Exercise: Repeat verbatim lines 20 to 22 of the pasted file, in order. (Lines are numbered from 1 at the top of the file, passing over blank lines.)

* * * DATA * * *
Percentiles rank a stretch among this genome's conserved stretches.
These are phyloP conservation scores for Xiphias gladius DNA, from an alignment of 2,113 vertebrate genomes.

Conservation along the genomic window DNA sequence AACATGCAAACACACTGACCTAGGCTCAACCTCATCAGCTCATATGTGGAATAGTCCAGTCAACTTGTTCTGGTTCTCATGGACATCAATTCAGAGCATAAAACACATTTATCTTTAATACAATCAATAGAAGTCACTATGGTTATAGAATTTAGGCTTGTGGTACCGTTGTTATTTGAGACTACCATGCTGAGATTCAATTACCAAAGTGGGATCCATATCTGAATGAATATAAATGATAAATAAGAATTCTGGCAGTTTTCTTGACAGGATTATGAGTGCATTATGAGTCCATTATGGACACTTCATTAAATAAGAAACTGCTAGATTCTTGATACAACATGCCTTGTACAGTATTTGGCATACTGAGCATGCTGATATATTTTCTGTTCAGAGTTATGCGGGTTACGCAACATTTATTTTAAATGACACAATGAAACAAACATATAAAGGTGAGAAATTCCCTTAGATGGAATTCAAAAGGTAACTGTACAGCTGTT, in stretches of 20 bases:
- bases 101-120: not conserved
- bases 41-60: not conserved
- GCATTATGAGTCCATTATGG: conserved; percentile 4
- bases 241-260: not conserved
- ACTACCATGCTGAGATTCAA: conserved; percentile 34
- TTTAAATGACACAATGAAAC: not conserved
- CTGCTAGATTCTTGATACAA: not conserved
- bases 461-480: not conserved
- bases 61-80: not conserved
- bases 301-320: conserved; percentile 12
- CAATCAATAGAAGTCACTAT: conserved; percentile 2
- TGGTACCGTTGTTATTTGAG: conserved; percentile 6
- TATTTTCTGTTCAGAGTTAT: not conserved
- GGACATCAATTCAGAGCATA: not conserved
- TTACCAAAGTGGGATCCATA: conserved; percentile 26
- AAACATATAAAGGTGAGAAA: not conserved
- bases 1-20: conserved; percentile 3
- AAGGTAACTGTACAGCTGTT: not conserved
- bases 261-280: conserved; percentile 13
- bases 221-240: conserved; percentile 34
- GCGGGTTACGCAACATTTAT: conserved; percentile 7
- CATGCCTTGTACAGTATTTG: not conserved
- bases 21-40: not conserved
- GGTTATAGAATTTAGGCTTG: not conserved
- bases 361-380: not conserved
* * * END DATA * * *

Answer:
- bases 1-20: conserved; percentile 3
- AAGGTAACTGTACAGCTGTT: not conserved
- bases 261-280: conserved; percentile 13